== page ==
FOMC Worries Mainly About Rising Federal Deficits And Higher Inflation

Tuesday, October 11, 2005

Ongoing lax fiscal policy and growing inflationary pressures seem to be the two main worries in the economic outlook of the Federal Open Market Committee (FOMC), the latest FOMC minutes show. While hurricanes Katrina and Rita had added to to the uncertainty about the course of the economy over the coming months - but were seen to have a temporary negative effect only - the committee decided to stay on its path of 25 basis point Fed Funds rate hikes in order to quell any misled expectations about "its perceptions of the fundamental strength and resilience of the economy and about its commitment to fostering price stability."
Expect further rate hikes and do not assume that the Fed will stop at 4.50 %. The FOMC acknowledged that even after the latest rate hike,
"the federal funds rate would likely be below the level that would be necessary to contain inflationary pressures, and further rate increases probably would be required."
A bit further down the statement had some milder words.
"Although energy prices had the potential to add to inflation pressures, and inflation expectations had recently exhibited some signs of increasing, members agreed that the risks to inflation, as well as those to growth, remained essentially balanced under an assumption of appropriate policy action."
The not-so-bad-news went only that far as
"...meeting participants were concerned that price pressures, which had been elevated before the storm, could climb further, primarily as a result of additional increases in energy prices."
And there are massively growing worries about the public debt which stood at $7.99 trillion as of October 10.
"With regard to fiscal policy, meeting participants noted that federal outlays would increase sharply in order to assist with recovery and reconstruction efforts in the aftermath of the hurricane. The eventual size of the increment to federal outlays was unclear, but it was likely to be quite large. The substantial step-up in government spending would add to federal deficits that were already large and underscored the worrisome loss of fiscal discipline evident in recent years."
This news comes on a day when Bloomberg TV elevated Treasury Secretary John Snow into the ranks of those that might succeed Greenspan as Fed chairman. Not exactly a reassurance that the administration will step up its efforts to rein limitless spending to a point where the public debt appears to become unsustainable.
The economy won't be of much help in rebalancing the US, the forecast expects.
"...the staff lowered its projection for economic growth over the remainder of 2005 in light of the economic dislocation associated with Hurricane Katrina. At the same time, however, the staff increased the growth rate forecast for 2006 to reflect the boost to economic activity from the rebuilding effort. By 2007, the level of output was expected to move back to the path it would have followed in the absence of the storm. The staff revised upward its forecast of overall inflation for 2005 and of core inflation for 2006, reflecting the effects of higher energy prices, but lowered its projection for overall inflation slightly for 2006. It was recognized that there were considerable near-term uncertainties and that many data series in coming months would be influenced by the effects of the storm."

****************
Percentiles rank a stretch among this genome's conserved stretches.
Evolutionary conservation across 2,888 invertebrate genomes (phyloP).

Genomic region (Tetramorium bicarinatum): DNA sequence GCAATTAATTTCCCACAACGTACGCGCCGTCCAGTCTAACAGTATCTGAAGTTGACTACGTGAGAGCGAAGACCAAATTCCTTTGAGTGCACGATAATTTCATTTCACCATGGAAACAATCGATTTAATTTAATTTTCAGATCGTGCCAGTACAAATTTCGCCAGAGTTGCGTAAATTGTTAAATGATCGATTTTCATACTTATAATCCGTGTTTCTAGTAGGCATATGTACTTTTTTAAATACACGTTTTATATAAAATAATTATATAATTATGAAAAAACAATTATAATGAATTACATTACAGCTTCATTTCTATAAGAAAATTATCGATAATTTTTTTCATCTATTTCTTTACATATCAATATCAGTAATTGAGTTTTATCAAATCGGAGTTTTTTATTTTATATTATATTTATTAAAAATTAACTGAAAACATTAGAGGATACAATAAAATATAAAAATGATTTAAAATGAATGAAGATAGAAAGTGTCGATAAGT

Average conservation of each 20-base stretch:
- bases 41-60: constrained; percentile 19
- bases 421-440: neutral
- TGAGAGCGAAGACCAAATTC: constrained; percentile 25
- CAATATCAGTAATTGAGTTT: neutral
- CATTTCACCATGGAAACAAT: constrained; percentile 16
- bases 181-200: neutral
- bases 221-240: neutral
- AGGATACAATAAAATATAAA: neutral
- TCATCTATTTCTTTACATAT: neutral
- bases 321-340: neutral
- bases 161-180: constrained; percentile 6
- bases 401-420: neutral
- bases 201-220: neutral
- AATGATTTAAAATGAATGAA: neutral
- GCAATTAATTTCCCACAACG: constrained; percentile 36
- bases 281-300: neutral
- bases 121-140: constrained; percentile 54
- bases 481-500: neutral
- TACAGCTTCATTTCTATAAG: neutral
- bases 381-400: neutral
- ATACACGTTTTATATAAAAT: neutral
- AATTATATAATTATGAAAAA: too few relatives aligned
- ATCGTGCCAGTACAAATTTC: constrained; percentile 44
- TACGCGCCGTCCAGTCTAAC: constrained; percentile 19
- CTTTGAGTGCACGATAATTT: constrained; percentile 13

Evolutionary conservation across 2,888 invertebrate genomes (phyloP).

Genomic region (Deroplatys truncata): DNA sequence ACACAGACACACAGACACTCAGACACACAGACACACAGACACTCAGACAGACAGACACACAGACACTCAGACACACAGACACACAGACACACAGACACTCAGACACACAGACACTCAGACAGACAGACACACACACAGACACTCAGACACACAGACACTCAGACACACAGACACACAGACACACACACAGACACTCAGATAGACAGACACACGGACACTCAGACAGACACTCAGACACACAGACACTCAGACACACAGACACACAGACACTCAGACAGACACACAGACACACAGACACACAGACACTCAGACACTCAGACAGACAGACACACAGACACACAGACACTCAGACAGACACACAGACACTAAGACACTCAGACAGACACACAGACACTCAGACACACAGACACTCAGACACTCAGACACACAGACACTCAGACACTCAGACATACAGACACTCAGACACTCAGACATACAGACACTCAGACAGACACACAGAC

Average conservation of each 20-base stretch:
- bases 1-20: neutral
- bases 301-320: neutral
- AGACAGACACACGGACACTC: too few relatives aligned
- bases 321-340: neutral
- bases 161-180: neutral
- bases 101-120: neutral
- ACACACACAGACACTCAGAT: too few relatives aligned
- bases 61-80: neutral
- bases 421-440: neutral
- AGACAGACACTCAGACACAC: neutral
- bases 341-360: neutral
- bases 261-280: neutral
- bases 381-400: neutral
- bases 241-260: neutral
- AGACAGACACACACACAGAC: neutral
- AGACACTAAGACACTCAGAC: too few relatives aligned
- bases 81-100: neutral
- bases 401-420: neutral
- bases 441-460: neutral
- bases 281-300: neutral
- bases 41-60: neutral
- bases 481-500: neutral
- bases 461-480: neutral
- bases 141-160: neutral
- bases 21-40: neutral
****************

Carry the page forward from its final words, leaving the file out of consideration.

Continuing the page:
There were no specific figures given, adding to the impression that the Fed is as clueless about the future development as all other mortals who see relatively robust earnings numbers in the corporate sector but share the macroeconomic sorrows of the the Federal Reserve System.
It has to be noted in this context that the FOMC took note of anecdotal evidence that lower-income households consumption may get further restrained by high energy prices. This could bring company earnings under renewed pressure from two sides: less spending and higher prices in a time when consumers have already been spending more than they earn.
A first conclusion of the meaning of the latest Fedspeak confirms the impression that growing inflation fears are taking hold with most Fed representatives as they have repeatedly voiced such concerns in the last weeks. See the posts further down in this blog. The dreadful picture has not changed for better and today's upward price action in energy markets combined with bond and equity markets heading south only reinforces my negative expectations for the US economy which will be the inflection point for a global downturn.
In case you are not convinced, check precious metals prices. Gold trades at an 18-year high, silver at this year's high and platinum at a 25-year high.
The markets hopes are right now hanging high on the release of the latest earnings numbers of Apple after the market's close. I want to add that a robust economy is not built on an admittedly innovative company which makes great products (this blog is produced on a Powerbook G4) but has yet failed to translate this into a bigger market share of the PC market and faces stiff competition in the audio devices market. Also take a look a your iPod and look where it is actually made!


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